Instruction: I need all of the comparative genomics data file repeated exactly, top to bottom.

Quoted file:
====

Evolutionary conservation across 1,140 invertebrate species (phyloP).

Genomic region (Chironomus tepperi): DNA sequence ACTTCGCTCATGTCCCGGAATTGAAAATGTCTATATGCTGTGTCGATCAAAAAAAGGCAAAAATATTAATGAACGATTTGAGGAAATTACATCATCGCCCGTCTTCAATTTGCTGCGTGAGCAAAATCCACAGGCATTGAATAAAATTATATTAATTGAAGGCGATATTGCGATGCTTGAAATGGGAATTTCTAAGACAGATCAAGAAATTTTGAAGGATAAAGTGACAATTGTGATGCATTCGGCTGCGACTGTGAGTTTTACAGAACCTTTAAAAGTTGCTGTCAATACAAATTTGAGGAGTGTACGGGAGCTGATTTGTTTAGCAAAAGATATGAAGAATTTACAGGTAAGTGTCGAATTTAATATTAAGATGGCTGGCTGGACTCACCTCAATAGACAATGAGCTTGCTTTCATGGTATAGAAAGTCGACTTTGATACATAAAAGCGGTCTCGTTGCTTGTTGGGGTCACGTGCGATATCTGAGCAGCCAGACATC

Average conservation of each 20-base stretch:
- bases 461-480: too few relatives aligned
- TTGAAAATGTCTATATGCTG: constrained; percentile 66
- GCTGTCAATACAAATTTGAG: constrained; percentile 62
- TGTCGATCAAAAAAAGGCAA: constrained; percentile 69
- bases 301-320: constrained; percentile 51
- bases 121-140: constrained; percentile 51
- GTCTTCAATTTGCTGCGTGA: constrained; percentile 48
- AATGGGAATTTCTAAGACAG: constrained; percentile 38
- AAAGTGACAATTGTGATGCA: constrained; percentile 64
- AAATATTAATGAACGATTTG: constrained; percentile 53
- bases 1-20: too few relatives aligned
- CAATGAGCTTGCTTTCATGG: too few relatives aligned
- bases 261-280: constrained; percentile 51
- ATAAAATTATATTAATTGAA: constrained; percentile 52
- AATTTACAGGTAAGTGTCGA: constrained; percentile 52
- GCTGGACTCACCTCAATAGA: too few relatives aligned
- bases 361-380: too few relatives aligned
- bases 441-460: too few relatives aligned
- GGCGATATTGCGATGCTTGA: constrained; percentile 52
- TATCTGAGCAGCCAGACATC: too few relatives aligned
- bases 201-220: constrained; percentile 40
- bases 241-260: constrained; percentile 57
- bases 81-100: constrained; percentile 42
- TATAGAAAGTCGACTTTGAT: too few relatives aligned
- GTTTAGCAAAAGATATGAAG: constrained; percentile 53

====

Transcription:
Evolutionary conservation across 1,140 invertebrate species (phyloP).

Genomic region (Chironomus tepperi): DNA sequence ACTTCGCTCATGTCCCGGAATTGAAAATGTCTATATGCTGTGTCGATCAAAAAAAGGCAAAAATATTAATGAACGATTTGAGGAAATTACATCATCGCCCGTCTTCAATTTGCTGCGTGAGCAAAATCCACAGGCATTGAATAAAATTATATTAATTGAAGGCGATATTGCGATGCTTGAAATGGGAATTTCTAAGACAGATCAAGAAATTTTGAAGGATAAAGTGACAATTGTGATGCATTCGGCTGCGACTGTGAGTTTTACAGAACCTTTAAAAGTTGCTGTCAATACAAATTTGAGGAGTGTACGGGAGCTGATTTGTTTAGCAAAAGATATGAAGAATTTACAGGTAAGTGTCGAATTTAATATTAAGATGGCTGGCTGGACTCACCTCAATAGACAATGAGCTTGCTTTCATGGTATAGAAAGTCGACTTTGATACATAAAAGCGGTCTCGTTGCTTGTTGGGGTCACGTGCGATATCTGAGCAGCCAGACATC

Average conservation of each 20-base stretch:
- bases 461-480: too few relatives aligned
- TTGAAAATGTCTATATGCTG: constrained; percentile 66
- GCTGTCAATACAAATTTGAG: constrained; percentile 62
- TGTCGATCAAAAAAAGGCAA: constrained; percentile 69
- bases 301-320: constrained; percentile 51
- bases 121-140: constrained; percentile 51
- GTCTTCAATTTGCTGCGTGA: constrained; percentile 48
- AATGGGAATTTCTAAGACAG: constrained; percentile 38
- AAAGTGACAATTGTGATGCA: constrained; percentile 64
- AAATATTAATGAACGATTTG: constrained; percentile 53
- bases 1-20: too few relatives aligned
- CAATGAGCTTGCTTTCATGG: too few relatives aligned
- bases 261-280: constrained; percentile 51
- ATAAAATTATATTAATTGAA: constrained; percentile 52
- AATTTACAGGTAAGTGTCGA: constrained; percentile 52
- GCTGGACTCACCTCAATAGA: too few relatives aligned
- bases 361-380: too few relatives aligned
- bases 441-460: too few relatives aligned
- GGCGATATTGCGATGCTTGA: constrained; percentile 52
- TATCTGAGCAGCCAGACATC: too few relatives aligned
- bases 201-220: constrained; percentile 40
- bases 241-260: constrained; percentile 57
- bases 81-100: constrained; percentile 42
- TATAGAAAGTCGACTTTGAT: too few relatives aligned
- GTTTAGCAAAAGATATGAAG: constrained; percentile 53